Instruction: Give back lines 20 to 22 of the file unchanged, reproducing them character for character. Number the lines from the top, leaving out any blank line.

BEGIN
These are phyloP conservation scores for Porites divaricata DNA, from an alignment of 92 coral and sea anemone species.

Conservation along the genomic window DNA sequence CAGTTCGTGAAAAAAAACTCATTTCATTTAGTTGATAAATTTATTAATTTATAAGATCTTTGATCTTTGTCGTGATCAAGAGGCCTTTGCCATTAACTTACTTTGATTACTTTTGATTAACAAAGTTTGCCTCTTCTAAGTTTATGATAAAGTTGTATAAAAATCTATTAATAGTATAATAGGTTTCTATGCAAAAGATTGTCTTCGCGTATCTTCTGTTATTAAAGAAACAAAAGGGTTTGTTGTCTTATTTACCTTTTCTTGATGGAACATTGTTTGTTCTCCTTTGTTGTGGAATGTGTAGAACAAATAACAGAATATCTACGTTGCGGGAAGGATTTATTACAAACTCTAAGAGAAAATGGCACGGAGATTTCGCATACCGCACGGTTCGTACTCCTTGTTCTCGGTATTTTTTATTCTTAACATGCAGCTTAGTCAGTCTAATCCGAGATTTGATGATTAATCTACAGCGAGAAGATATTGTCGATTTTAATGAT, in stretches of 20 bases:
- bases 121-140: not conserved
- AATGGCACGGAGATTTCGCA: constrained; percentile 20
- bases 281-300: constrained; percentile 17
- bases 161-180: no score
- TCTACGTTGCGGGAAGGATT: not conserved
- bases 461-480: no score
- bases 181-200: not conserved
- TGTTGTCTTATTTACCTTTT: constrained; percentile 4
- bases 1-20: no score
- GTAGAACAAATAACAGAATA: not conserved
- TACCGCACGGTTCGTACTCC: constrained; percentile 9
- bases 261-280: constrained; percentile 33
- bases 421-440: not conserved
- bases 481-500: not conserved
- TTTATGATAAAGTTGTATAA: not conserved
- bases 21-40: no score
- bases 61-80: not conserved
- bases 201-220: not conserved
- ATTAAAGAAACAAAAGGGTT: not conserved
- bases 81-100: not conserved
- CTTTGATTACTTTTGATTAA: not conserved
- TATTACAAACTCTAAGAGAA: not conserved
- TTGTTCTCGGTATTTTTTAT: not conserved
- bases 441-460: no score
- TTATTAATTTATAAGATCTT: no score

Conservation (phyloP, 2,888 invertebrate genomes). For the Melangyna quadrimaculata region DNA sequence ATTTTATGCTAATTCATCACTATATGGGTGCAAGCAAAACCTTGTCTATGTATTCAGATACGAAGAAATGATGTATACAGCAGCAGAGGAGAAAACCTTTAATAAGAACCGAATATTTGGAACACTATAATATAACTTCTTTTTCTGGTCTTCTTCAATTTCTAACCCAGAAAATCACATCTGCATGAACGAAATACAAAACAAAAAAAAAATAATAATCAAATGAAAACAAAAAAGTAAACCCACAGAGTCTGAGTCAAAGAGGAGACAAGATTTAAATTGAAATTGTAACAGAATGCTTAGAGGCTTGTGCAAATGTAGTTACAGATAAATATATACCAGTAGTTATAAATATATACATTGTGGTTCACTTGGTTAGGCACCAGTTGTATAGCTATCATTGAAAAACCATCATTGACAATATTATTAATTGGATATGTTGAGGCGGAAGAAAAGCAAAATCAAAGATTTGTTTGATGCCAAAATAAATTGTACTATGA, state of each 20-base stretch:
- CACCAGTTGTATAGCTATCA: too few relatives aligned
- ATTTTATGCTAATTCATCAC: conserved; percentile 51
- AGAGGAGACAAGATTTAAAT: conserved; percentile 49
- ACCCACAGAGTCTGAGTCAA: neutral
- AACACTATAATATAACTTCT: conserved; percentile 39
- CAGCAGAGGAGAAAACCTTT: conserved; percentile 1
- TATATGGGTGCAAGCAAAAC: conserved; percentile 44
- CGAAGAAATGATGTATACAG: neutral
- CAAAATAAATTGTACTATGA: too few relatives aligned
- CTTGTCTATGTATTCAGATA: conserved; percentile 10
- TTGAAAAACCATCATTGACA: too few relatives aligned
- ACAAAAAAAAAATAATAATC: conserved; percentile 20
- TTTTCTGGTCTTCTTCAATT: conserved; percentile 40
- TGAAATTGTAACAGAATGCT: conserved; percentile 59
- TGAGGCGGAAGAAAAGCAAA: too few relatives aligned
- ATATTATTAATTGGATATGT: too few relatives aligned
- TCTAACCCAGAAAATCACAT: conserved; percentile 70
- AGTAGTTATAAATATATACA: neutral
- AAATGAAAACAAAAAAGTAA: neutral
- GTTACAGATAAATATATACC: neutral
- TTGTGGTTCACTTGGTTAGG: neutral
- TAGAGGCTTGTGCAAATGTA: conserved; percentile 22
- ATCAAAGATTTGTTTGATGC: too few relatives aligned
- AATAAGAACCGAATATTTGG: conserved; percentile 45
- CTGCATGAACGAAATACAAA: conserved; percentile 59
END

- bases 201-220: not conserved
- ATTAAAGAAACAAAAGGGTT: not conserved
- bases 81-100: not conserved